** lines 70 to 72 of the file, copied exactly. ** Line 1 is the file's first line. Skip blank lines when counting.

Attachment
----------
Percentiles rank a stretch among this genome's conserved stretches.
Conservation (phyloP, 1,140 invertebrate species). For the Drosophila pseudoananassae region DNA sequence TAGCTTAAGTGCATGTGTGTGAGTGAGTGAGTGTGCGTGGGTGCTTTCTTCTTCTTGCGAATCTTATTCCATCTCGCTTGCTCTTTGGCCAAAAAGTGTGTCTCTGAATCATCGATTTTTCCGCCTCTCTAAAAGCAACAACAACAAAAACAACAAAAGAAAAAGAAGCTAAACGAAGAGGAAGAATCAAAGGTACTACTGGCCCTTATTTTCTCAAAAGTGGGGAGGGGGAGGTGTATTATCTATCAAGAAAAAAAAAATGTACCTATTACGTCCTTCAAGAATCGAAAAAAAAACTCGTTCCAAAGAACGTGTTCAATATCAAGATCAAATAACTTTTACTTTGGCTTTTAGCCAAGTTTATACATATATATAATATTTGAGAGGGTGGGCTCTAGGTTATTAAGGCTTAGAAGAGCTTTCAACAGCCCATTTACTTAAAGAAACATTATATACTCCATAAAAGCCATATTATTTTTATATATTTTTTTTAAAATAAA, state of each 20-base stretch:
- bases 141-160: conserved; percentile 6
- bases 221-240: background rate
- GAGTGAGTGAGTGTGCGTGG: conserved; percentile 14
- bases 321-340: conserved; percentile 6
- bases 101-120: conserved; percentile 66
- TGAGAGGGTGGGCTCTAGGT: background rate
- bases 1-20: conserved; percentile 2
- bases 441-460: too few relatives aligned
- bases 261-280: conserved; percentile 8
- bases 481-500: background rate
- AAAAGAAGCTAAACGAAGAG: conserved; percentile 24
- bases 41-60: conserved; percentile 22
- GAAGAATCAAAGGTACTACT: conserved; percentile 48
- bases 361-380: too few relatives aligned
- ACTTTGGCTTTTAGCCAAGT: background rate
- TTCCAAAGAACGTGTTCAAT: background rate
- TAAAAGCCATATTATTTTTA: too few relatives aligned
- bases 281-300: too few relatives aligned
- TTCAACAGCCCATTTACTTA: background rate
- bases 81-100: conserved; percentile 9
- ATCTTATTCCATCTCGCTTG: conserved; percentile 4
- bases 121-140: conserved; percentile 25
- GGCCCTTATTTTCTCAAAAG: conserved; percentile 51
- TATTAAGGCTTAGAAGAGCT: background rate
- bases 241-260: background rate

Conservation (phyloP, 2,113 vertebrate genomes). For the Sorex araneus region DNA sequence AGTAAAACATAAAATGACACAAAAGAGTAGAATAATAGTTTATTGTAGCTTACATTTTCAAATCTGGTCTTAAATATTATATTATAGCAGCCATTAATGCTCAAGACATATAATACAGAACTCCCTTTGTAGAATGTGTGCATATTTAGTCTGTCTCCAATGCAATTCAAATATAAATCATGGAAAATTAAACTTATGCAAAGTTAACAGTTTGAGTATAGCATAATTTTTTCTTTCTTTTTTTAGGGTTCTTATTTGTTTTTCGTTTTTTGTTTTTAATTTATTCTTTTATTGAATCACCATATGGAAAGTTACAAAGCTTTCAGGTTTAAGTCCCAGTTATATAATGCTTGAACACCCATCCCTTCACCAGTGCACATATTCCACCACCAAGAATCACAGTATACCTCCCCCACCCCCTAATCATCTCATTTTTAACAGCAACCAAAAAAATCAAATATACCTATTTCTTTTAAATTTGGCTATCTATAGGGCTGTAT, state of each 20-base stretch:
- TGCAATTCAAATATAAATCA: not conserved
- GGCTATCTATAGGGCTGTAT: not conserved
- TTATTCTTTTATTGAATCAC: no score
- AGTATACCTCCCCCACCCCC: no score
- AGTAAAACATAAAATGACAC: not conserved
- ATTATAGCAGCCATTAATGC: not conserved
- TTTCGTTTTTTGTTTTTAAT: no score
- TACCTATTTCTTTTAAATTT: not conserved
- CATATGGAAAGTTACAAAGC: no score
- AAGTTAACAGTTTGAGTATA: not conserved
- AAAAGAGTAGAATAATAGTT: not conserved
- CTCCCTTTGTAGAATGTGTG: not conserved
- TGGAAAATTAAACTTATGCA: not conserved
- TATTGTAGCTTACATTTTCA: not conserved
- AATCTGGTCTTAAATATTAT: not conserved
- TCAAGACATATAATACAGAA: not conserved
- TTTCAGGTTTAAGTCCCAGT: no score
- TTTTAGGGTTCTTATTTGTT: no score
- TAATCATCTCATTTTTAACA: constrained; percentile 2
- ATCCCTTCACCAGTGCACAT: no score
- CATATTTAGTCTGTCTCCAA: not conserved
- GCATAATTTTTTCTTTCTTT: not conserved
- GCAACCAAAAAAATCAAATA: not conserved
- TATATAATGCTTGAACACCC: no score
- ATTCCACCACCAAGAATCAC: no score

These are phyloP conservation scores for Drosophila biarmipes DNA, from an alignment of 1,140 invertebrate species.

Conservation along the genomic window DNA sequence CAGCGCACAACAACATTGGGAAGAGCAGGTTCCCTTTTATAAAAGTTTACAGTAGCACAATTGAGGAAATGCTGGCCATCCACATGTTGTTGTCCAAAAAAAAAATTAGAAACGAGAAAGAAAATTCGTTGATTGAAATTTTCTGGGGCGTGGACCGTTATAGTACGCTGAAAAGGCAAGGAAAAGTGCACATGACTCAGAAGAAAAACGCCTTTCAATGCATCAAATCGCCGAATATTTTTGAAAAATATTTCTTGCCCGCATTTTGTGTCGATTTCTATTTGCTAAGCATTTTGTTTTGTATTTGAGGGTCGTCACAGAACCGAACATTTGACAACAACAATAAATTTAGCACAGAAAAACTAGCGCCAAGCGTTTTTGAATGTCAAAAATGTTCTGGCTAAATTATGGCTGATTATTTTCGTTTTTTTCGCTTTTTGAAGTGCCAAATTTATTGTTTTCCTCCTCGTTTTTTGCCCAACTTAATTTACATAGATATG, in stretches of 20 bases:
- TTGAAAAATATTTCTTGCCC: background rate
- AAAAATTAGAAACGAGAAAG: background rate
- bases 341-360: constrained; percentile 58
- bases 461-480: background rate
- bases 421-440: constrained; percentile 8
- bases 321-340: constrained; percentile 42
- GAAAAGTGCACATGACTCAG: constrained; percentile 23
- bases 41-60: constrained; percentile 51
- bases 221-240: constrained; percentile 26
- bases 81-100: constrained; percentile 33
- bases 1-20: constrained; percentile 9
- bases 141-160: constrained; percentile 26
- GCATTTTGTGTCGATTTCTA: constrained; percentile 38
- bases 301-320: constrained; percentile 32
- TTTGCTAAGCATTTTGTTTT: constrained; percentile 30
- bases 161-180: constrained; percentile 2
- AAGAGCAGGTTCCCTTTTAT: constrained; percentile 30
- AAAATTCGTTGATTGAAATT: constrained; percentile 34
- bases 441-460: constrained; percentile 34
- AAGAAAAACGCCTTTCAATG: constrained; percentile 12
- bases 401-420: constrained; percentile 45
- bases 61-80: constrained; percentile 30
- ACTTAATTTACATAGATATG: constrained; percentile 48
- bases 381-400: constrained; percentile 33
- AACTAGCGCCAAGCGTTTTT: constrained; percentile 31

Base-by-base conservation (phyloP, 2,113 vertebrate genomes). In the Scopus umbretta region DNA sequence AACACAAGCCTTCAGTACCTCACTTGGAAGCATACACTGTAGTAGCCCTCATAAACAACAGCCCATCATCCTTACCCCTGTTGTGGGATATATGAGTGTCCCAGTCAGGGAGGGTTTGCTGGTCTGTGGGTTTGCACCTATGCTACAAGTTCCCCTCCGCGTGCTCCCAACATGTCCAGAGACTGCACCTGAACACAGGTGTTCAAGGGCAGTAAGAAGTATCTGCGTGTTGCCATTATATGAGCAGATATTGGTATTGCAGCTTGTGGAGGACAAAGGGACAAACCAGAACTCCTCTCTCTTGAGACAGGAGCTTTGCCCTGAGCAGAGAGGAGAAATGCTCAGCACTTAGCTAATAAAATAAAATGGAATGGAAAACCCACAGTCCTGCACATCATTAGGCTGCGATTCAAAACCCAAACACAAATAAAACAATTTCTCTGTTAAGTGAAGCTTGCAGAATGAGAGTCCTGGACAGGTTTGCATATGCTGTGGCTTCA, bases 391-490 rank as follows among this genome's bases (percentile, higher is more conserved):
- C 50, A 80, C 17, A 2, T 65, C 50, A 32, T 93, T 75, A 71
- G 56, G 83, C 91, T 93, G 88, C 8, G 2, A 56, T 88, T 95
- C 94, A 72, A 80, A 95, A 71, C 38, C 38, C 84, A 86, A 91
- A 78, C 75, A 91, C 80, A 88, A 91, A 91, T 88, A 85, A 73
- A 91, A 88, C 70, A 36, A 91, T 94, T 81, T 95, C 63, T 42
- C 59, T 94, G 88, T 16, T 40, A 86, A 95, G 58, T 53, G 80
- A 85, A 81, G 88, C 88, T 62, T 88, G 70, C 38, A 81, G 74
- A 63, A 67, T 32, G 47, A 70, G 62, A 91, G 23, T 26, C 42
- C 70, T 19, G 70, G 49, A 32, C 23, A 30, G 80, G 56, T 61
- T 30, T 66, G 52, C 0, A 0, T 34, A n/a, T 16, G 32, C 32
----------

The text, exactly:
- TTTGCTAAGCATTTTGTTTT: constrained; percentile 30
- bases 161-180: constrained; percentile 2
- AAGAGCAGGTTCCCTTTTAT: constrained; percentile 30